Another group organized a Philly Block Clean-Up for April 18. Kevin Carpenter, an environmental science and biology double-major, said his group decided to focus on an event geared toward the improvement of environmental needs in the surrounding Temple University community.
“Having pride in the neighborhood, even though a lot of students aren’t permanent residents, is extremely important,” he said. “Making an environmental impact, helping the community at large and being able to connect with Philadelphia residents through environmental action is a great feeling.”
One group decided against hosting an event, and instead partnered with the People’s Paper Co-Op and Philadelphia Lawyers for Social Equity (PLSE) over the course of the Spring 2015 semester. People’s Paper Co-Op and PLSE offer free expungement clinics for those in the Philadelphia community who wish to clean up their criminal records and learn viable skills, like public-speaking or how to expand upon their professional networks, to help them re-enter the workforce. After sitting in on the clinics, group members will present their suggested areas of improvement on how to further develop the expungement program to the leadership of both the Co-Op and PLSE.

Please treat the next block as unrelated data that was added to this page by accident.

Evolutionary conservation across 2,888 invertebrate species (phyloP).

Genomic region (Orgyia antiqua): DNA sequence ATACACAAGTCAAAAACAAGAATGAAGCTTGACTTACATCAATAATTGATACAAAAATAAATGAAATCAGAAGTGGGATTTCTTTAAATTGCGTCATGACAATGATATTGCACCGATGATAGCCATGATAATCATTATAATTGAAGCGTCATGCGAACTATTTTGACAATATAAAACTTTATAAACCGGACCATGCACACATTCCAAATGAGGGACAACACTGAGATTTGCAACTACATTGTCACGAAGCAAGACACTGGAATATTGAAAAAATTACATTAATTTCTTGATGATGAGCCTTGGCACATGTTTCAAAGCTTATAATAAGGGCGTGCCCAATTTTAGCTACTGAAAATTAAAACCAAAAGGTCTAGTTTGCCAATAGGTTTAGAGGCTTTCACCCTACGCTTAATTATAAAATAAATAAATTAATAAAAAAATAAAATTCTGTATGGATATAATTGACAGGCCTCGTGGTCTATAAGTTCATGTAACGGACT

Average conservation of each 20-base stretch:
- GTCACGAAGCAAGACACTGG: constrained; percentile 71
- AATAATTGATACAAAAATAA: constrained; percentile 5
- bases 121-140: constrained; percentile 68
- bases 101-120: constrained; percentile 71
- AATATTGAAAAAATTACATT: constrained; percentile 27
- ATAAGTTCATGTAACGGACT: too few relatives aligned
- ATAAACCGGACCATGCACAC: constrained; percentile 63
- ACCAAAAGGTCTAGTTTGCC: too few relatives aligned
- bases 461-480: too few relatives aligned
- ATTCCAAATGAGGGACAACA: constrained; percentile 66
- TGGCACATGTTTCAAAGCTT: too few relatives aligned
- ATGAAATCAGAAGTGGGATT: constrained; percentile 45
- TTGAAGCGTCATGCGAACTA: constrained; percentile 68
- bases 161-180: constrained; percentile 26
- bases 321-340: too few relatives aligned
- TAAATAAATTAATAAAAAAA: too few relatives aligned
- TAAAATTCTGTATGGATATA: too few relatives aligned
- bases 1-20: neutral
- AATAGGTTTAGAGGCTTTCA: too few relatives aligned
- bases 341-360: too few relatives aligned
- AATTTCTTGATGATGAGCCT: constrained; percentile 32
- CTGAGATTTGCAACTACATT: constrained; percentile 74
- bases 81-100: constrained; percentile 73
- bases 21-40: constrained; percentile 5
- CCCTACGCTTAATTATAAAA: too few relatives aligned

“One hardship of the criminal justice system is the challenge of re-entry for individuals trying to restart their lives,” said Jacob Himes, a junior double-majoring in Italian and lesbian, gay, bisexual and transgender studies. “Our group attends each clinic, volunteers and looks for avenues of improvement in the program.”
Fox School junior Sarika Manavalan’s group assembled an April 19 Bookdrive Benefit Concert, to benefit Treehouse Books. Treehouse Books is a non-profit organization in North Philadelphia that serves youth in the community by giving children the opportunity to enhance their literary skills by focusing on the importance of reading. The entry fee for the event is one children’s book, or a monetary donation in lieu of one.
Manavalan said Harold’s course has provided countless intangible lessons.